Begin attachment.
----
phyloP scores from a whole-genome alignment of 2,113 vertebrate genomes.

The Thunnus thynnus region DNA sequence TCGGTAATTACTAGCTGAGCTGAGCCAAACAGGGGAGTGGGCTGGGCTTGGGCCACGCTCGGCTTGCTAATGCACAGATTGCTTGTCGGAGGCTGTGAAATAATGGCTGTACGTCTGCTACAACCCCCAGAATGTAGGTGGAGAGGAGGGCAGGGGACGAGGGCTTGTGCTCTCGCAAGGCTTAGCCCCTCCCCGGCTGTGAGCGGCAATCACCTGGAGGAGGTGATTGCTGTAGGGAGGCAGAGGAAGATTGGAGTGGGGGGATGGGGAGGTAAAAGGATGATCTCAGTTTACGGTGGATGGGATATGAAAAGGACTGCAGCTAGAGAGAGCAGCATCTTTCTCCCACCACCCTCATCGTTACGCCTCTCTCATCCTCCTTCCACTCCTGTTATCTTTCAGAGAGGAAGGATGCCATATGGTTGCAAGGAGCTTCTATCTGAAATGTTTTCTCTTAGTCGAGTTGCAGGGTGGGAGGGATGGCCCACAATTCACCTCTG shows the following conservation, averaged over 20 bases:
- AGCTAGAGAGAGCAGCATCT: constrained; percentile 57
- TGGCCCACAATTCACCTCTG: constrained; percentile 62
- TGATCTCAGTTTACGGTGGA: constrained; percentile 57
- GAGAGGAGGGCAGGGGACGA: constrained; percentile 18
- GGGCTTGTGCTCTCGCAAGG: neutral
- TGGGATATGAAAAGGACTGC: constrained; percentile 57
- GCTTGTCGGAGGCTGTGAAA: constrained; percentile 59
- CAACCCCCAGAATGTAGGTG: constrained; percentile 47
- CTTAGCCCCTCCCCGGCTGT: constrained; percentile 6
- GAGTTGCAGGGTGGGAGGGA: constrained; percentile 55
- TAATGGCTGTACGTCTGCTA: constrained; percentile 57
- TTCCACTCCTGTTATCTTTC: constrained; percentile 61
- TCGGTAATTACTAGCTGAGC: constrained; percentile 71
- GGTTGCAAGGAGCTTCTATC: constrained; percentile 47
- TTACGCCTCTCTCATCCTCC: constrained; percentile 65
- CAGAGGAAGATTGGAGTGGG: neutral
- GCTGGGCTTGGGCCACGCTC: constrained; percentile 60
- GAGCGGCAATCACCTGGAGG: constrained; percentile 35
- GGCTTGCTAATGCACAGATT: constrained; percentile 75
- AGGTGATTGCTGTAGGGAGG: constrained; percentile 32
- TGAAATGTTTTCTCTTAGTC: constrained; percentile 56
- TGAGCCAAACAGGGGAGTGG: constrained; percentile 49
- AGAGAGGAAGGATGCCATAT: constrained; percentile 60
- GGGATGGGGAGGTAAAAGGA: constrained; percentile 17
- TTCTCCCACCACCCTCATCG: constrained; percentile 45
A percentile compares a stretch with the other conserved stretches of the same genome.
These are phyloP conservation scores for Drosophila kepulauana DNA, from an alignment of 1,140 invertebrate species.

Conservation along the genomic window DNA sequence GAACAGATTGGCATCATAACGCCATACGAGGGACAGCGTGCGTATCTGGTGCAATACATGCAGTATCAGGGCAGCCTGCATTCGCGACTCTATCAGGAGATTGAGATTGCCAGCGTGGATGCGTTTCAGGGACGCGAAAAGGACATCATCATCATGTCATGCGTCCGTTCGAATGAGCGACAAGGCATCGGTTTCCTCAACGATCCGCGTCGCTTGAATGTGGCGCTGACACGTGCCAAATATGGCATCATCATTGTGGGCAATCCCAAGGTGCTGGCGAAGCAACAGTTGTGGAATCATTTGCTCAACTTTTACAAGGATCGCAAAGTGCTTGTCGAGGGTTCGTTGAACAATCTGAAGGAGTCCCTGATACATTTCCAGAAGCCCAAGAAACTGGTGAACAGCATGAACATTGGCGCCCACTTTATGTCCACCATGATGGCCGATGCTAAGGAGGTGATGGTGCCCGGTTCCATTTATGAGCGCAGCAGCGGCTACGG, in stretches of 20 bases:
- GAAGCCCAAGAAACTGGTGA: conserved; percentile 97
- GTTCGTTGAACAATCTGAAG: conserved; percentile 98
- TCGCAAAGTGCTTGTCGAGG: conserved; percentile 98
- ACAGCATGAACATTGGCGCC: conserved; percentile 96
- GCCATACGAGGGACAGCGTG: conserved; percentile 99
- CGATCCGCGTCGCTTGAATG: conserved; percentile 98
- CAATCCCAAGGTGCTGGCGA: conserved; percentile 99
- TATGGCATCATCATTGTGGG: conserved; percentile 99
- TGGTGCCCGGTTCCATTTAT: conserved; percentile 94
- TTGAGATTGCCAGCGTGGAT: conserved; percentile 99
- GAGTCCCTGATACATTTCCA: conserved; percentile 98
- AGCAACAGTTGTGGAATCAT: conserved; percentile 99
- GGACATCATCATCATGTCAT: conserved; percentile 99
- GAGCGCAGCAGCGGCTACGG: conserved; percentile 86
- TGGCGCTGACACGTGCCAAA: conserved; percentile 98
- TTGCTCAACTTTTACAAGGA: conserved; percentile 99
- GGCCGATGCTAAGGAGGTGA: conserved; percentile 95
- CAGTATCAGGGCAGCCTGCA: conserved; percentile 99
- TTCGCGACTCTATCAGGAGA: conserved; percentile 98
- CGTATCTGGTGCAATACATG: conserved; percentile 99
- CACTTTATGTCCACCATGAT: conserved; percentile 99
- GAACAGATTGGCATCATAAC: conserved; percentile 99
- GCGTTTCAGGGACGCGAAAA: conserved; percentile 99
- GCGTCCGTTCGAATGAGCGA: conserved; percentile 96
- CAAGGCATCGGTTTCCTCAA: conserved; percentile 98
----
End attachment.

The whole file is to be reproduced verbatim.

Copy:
phyloP scores from a whole-genome alignment of 2,113 vertebrate genomes.

The Thunnus thynnus region DNA sequence TCGGTAATTACTAGCTGAGCTGAGCCAAACAGGGGAGTGGGCTGGGCTTGGGCCACGCTCGGCTTGCTAATGCACAGATTGCTTGTCGGAGGCTGTGAAATAATGGCTGTACGTCTGCTACAACCCCCAGAATGTAGGTGGAGAGGAGGGCAGGGGACGAGGGCTTGTGCTCTCGCAAGGCTTAGCCCCTCCCCGGCTGTGAGCGGCAATCACCTGGAGGAGGTGATTGCTGTAGGGAGGCAGAGGAAGATTGGAGTGGGGGGATGGGGAGGTAAAAGGATGATCTCAGTTTACGGTGGATGGGATATGAAAAGGACTGCAGCTAGAGAGAGCAGCATCTTTCTCCCACCACCCTCATCGTTACGCCTCTCTCATCCTCCTTCCACTCCTGTTATCTTTCAGAGAGGAAGGATGCCATATGGTTGCAAGGAGCTTCTATCTGAAATGTTTTCTCTTAGTCGAGTTGCAGGGTGGGAGGGATGGCCCACAATTCACCTCTG shows the following conservation, averaged over 20 bases:
- AGCTAGAGAGAGCAGCATCT: constrained; percentile 57
- TGGCCCACAATTCACCTCTG: constrained; percentile 62
- TGATCTCAGTTTACGGTGGA: constrained; percentile 57
- GAGAGGAGGGCAGGGGACGA: constrained; percentile 18
- GGGCTTGTGCTCTCGCAAGG: neutral
- TGGGATATGAAAAGGACTGC: constrained; percentile 57
- GCTTGTCGGAGGCTGTGAAA: constrained; percentile 59
- CAACCCCCAGAATGTAGGTG: constrained; percentile 47
- CTTAGCCCCTCCCCGGCTGT: constrained; percentile 6
- GAGTTGCAGGGTGGGAGGGA: constrained; percentile 55
- TAATGGCTGTACGTCTGCTA: constrained; percentile 57
- TTCCACTCCTGTTATCTTTC: constrained; percentile 61
- TCGGTAATTACTAGCTGAGC: constrained; percentile 71
- GGTTGCAAGGAGCTTCTATC: constrained; percentile 47
- TTACGCCTCTCTCATCCTCC: constrained; percentile 65
- CAGAGGAAGATTGGAGTGGG: neutral
- GCTGGGCTTGGGCCACGCTC: constrained; percentile 60
- GAGCGGCAATCACCTGGAGG: constrained; percentile 35
- GGCTTGCTAATGCACAGATT: constrained; percentile 75
- AGGTGATTGCTGTAGGGAGG: constrained; percentile 32
- TGAAATGTTTTCTCTTAGTC: constrained; percentile 56
- TGAGCCAAACAGGGGAGTGG: constrained; percentile 49
- AGAGAGGAAGGATGCCATAT: constrained; percentile 60
- GGGATGGGGAGGTAAAAGGA: constrained; percentile 17
- TTCTCCCACCACCCTCATCG: constrained; percentile 45
A percentile compares a stretch with the other conserved stretches of the same genome.
These are phyloP conservation scores for Drosophila kepulauana DNA, from an alignment of 1,140 invertebrate species.

Conservation along the genomic window DNA sequence GAACAGATTGGCATCATAACGCCATACGAGGGACAGCGTGCGTATCTGGTGCAATACATGCAGTATCAGGGCAGCCTGCATTCGCGACTCTATCAGGAGATTGAGATTGCCAGCGTGGATGCGTTTCAGGGACGCGAAAAGGACATCATCATCATGTCATGCGTCCGTTCGAATGAGCGACAAGGCATCGGTTTCCTCAACGATCCGCGTCGCTTGAATGTGGCGCTGACACGTGCCAAATATGGCATCATCATTGTGGGCAATCCCAAGGTGCTGGCGAAGCAACAGTTGTGGAATCATTTGCTCAACTTTTACAAGGATCGCAAAGTGCTTGTCGAGGGTTCGTTGAACAATCTGAAGGAGTCCCTGATACATTTCCAGAAGCCCAAGAAACTGGTGAACAGCATGAACATTGGCGCCCACTTTATGTCCACCATGATGGCCGATGCTAAGGAGGTGATGGTGCCCGGTTCCATTTATGAGCGCAGCAGCGGCTACGG, in stretches of 20 bases:
- GAAGCCCAAGAAACTGGTGA: conserved; percentile 97
- GTTCGTTGAACAATCTGAAG: conserved; percentile 98
- TCGCAAAGTGCTTGTCGAGG: conserved; percentile 98
- ACAGCATGAACATTGGCGCC: conserved; percentile 96
- GCCATACGAGGGACAGCGTG: conserved; percentile 99
- CGATCCGCGTCGCTTGAATG: conserved; percentile 98
- CAATCCCAAGGTGCTGGCGA: conserved; percentile 99
- TATGGCATCATCATTGTGGG: conserved; percentile 99
- TGGTGCCCGGTTCCATTTAT: conserved; percentile 94
- TTGAGATTGCCAGCGTGGAT: conserved; percentile 99
- GAGTCCCTGATACATTTCCA: conserved; percentile 98
- AGCAACAGTTGTGGAATCAT: conserved; percentile 99
- GGACATCATCATCATGTCAT: conserved; percentile 99
- GAGCGCAGCAGCGGCTACGG: conserved; percentile 86
- TGGCGCTGACACGTGCCAAA: conserved; percentile 98
- TTGCTCAACTTTTACAAGGA: conserved; percentile 99
- GGCCGATGCTAAGGAGGTGA: conserved; percentile 95
- CAGTATCAGGGCAGCCTGCA: conserved; percentile 99
- TTCGCGACTCTATCAGGAGA: conserved; percentile 98
- CGTATCTGGTGCAATACATG: conserved; percentile 99
- CACTTTATGTCCACCATGAT: conserved; percentile 99
- GAACAGATTGGCATCATAAC: conserved; percentile 99
- GCGTTTCAGGGACGCGAAAA: conserved; percentile 99
- GCGTCCGTTCGAATGAGCGA: conserved; percentile 96
- CAAGGCATCGGTTTCCTCAA: conserved; percentile 98